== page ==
To the editor:
Staying on message¬ù may be a good public relations strategy, but it doesn't make Blue Cross Blue Shield's claims true when it comes to their attempt to slash ambulance reimbursements ("Blue Cross only wants fair billing for all," Letters, Times, June 21).
Blue Cross is right when it says it is trying to save $80 million to $100 million annually. But saying the savings would go anywhere but into its own pockets is a far more dubious claim.
The company doth protest too much when it denies trying to shift costs to the cities and towns that ultimately pay for emergency medical transportation. The facts are simple: Blue Cross wants to use its market power to force emergency medical service providers into its network. The problem is that the insurers' in-network reimbursements don't even cover the emergency medical service providers' costs.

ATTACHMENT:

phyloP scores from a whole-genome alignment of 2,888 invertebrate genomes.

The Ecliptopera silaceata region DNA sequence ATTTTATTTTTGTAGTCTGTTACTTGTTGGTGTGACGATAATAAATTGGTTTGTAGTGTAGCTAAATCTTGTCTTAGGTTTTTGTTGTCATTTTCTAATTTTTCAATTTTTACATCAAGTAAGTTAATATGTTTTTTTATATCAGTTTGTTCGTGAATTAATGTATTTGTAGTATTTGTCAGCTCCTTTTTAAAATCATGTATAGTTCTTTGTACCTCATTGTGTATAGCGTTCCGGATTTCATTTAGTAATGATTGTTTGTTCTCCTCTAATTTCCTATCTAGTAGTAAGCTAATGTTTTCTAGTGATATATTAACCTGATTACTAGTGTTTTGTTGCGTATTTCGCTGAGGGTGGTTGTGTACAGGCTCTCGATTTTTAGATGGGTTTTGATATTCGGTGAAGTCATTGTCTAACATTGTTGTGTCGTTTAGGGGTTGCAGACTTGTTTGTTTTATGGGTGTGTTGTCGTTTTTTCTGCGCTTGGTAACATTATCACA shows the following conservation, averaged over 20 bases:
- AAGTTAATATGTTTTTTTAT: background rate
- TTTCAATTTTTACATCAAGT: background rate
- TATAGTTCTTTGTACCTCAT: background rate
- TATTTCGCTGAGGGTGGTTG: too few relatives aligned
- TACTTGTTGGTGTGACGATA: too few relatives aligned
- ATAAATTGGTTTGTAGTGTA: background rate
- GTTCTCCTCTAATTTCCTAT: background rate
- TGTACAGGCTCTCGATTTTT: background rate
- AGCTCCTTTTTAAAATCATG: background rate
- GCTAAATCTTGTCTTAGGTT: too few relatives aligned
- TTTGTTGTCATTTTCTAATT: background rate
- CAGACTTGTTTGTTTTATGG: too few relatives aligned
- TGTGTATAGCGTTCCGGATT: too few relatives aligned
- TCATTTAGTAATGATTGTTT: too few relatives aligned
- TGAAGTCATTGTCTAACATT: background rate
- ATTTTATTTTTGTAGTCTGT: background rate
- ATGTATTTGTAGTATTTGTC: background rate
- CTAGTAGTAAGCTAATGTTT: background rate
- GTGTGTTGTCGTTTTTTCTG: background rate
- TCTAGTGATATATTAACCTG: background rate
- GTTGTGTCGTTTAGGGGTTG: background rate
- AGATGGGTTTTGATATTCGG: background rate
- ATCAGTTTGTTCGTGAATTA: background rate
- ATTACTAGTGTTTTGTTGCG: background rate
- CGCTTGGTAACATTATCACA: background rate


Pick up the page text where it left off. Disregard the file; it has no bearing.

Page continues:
As a result, providers would be forced to raise the rates they charge, putting local taxpayers on the hook for the $80 million to $100 million Blue Cross would save. Three years into the worst fiscal crisis since the Great Depression, communities will be forced to cut services, which would result in longer response times. Extending the time it takes for patients to get the care they need would necessitate more extensive and expensive medical treatment.
No matter how vehement Blue Cross's denials, it can't change the simple fact that its proposal is a bad deal for Gloucester taxpayers who are already squeezed by rising health insurance costs and falling state aid.
Fire Chief, Gloucester